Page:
TELLER
RESIDENCE

Miller Pollin Architecture
with Siteworks partner,
Kevin O’Brien, AIA

Las Vegas, 
Nevada

1998

In the desert hills above Las Vegas a house rises like a boulder, sloping upward out of the sage brush on the site. The client, Teller of the magic duo, Penn and Teller, had seen Miller Pollin’s Mount Vernon residences in a magazine and invited her and her then partner, Kevin O’Brien to come out to Las Vegas and see the site. Together they designed a house of whimsy, and surprise with touches of magic in line with Teller’s wishes.

 

Visitors approach the house from the south east enticed by the great ‘masque’ of the southern wall. This is a protective concrete surface, broken into angled polygons which frame small, fortress-like windows. The small windows and dominant angular wall provides a protective shield against the searing desert sun. On the narrow end, the wall extends above the roofline to serve as a parapet for a roof patio. Just below this, the wall breaks open with a corrugated metal balcony and views to the south east.

 

Whereas the southern façade and roof are enveloped in a protective concrete wall, the northern side of the house opens up with a large expanse of windows punctuated by the corrugated metal of the balcony. While Miller Pollin’s bold datum walls of red protected against fire and the Santa Anna winds in the Mount Vernon houses, here this protective masque shelters against the Nevada heat. To the north, the windows look down upon a protected garden space, a green oasis in the desert, and a shady respite from the sun.

 

This is a large house, 4500 square feet, and replete with experiential surprises. The kitchen faces north east, with bands of aluminum windows and an industrial feel. Their metallic grey contrasts with the warmth of the wooden cabinets and the black countertops. There is an openness to the space with angular surprises that echo the angles of the southern exterior wall.  

 

A central corridor runs like a spine down the center of the house. A door at one end has an angled mirror that reflects the outdoors, a visual trick that obfuscates understanding of the interior spaces. Standing at one end, the corridor appears to conclude with views of the desert beyond. Yet what we see is actually a door, leading further into the house: like a magician’s visual tricks, things are not how they appear. Similarly, the library presents a wall of shelves, yet, like the sleight of a magician’s hand, one bookshelf pivots inward, providing ready escape to a room beyond.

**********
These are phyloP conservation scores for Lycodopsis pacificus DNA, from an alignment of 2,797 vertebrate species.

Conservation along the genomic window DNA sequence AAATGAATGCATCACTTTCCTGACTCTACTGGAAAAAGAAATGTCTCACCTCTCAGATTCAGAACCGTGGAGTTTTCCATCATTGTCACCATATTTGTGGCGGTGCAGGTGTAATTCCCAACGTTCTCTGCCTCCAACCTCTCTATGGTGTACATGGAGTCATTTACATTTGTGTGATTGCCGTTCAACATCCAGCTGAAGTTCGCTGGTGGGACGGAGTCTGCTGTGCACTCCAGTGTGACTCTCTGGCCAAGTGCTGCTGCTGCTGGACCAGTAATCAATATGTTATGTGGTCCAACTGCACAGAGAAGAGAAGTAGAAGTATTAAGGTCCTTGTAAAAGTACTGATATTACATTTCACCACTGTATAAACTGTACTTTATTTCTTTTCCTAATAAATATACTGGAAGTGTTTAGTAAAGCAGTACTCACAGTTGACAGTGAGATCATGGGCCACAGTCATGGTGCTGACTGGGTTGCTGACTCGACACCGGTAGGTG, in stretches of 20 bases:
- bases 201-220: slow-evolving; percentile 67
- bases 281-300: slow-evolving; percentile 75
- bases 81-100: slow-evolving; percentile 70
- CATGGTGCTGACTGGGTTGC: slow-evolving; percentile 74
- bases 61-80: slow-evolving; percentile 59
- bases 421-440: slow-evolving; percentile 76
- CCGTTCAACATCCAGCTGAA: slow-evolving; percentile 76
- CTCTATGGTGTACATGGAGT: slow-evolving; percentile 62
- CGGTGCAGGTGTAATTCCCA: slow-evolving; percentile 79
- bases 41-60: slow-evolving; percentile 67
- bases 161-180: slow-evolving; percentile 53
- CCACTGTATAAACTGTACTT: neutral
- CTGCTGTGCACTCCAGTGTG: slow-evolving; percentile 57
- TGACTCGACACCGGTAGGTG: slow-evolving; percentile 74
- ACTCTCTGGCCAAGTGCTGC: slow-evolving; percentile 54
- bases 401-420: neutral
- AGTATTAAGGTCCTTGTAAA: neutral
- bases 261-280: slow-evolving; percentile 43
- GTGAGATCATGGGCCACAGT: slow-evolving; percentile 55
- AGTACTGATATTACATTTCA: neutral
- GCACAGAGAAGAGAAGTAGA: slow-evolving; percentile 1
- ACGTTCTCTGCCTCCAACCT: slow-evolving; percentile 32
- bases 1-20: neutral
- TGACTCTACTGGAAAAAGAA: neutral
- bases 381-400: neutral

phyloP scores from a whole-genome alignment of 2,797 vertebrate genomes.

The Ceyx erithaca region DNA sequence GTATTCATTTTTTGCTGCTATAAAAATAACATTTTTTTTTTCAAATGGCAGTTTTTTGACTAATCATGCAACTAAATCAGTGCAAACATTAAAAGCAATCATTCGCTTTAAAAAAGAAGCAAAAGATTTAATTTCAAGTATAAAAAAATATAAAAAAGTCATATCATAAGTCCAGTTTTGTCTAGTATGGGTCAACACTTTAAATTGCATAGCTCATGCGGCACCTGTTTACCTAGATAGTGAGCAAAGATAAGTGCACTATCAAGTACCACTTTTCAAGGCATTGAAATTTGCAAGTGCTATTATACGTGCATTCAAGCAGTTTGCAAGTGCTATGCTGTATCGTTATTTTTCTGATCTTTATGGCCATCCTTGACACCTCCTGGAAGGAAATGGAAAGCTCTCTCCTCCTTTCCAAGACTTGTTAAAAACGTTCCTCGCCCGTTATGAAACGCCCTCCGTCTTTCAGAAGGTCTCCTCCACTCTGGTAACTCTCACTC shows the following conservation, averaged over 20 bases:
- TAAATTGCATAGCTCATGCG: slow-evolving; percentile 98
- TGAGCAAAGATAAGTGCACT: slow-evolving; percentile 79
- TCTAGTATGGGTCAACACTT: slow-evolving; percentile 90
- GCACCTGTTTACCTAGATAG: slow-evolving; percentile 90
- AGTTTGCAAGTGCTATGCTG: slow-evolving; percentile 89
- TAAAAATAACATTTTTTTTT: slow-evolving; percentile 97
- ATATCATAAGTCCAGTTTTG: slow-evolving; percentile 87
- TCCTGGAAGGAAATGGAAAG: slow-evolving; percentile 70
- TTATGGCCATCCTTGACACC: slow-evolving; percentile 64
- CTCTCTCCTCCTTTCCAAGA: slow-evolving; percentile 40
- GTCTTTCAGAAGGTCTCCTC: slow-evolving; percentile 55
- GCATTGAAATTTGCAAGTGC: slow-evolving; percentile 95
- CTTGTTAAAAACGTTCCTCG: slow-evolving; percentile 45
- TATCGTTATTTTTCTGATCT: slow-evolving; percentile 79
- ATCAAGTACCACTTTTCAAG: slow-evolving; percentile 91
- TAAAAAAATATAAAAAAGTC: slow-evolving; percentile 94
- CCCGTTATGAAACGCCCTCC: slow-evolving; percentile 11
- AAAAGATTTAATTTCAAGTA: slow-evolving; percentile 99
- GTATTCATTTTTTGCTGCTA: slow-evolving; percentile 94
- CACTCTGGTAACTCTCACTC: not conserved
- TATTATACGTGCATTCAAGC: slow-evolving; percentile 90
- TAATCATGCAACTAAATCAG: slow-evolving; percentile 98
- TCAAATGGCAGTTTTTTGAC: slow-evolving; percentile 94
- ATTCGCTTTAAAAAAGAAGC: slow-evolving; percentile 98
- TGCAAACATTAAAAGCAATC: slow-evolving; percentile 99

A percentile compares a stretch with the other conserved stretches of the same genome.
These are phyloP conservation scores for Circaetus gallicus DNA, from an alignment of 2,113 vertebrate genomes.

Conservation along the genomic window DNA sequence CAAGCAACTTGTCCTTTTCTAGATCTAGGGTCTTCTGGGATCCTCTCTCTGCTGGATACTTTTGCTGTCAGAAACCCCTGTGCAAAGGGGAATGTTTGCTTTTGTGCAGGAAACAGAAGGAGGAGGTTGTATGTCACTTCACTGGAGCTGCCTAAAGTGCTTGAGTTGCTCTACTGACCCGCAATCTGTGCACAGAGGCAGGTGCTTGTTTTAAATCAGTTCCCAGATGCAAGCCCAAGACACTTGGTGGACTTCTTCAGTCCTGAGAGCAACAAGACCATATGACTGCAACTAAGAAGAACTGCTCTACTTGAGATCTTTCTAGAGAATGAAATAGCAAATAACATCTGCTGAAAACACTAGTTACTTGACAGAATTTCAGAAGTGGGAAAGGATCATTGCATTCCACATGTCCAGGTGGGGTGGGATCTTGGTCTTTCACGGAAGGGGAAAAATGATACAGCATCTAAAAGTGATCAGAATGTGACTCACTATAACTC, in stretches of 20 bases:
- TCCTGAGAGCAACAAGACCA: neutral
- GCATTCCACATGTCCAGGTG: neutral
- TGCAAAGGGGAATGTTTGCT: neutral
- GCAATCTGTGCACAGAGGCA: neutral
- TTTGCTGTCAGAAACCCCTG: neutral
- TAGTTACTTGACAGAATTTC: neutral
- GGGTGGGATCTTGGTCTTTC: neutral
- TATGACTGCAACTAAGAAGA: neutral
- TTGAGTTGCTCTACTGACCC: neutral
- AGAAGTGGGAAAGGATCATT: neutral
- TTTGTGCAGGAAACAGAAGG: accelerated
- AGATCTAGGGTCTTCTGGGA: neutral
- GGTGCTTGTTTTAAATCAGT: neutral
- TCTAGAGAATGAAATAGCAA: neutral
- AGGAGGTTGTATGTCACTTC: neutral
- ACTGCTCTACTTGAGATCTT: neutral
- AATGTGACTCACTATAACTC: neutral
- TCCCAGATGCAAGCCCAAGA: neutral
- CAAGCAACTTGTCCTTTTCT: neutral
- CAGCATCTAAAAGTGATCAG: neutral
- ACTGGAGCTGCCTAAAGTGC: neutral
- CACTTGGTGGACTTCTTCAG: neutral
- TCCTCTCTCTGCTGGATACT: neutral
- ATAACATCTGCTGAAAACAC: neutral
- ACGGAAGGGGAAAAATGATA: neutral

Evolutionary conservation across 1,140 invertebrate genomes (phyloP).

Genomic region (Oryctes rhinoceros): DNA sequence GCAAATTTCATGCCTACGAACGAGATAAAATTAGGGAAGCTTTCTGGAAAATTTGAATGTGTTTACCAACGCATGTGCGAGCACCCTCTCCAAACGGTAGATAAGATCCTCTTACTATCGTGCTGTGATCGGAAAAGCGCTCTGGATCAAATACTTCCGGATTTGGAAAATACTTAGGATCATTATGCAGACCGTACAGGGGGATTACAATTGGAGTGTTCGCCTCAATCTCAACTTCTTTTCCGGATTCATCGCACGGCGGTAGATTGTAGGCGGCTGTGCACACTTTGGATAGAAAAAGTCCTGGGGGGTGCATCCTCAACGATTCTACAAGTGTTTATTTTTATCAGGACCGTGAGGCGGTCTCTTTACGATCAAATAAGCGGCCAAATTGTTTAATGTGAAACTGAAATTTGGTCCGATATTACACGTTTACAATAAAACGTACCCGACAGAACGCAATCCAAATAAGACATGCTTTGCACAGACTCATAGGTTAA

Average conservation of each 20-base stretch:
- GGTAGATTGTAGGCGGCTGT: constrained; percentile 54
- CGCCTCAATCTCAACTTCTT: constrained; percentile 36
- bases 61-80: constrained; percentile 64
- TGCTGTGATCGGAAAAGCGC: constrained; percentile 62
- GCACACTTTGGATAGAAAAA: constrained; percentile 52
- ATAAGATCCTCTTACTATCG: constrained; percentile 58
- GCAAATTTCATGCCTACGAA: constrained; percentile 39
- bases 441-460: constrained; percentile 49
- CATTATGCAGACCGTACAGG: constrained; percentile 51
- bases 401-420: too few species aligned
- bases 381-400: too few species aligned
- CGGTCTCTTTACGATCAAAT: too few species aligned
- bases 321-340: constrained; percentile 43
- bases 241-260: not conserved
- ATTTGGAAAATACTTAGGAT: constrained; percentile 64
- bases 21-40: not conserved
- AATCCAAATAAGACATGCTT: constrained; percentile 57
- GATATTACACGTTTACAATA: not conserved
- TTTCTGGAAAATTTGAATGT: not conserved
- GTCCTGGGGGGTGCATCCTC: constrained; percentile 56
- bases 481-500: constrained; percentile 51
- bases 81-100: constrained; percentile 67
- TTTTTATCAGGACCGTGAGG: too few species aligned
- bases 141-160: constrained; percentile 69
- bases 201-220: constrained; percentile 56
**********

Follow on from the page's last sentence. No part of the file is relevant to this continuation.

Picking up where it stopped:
Secret passageways and visual complexity are at play throughout the house. A catwalk hangs above the corridor spine. This was inspired by the Pirates of the Caribbean at Disneyland, a playful observation deck looking down on the activities below. A spiral staircase in the studio adds an element of curvilinear drama and another means of visual escape to a balcony above. The house even includes an infinity pool enclosed in shimmering steel and glass with access both from the exterior and interior of the house.

 

This is a rocky behemoth rising up from the desert hills. Its angled concrete wall hides a complex system of rooms and corridors housing the client’s art work, memorabilia and tricks of the trade. Its singular appearance in the landscape belies a labyrinthine interior that wittily represents the client and his passions. The house is sensitive to site, protecting the interior from the desert while embracing a shady oasis on the north, and responsive to the program with a whimsical warren of rooms and spaces with both obvious and hidden connections.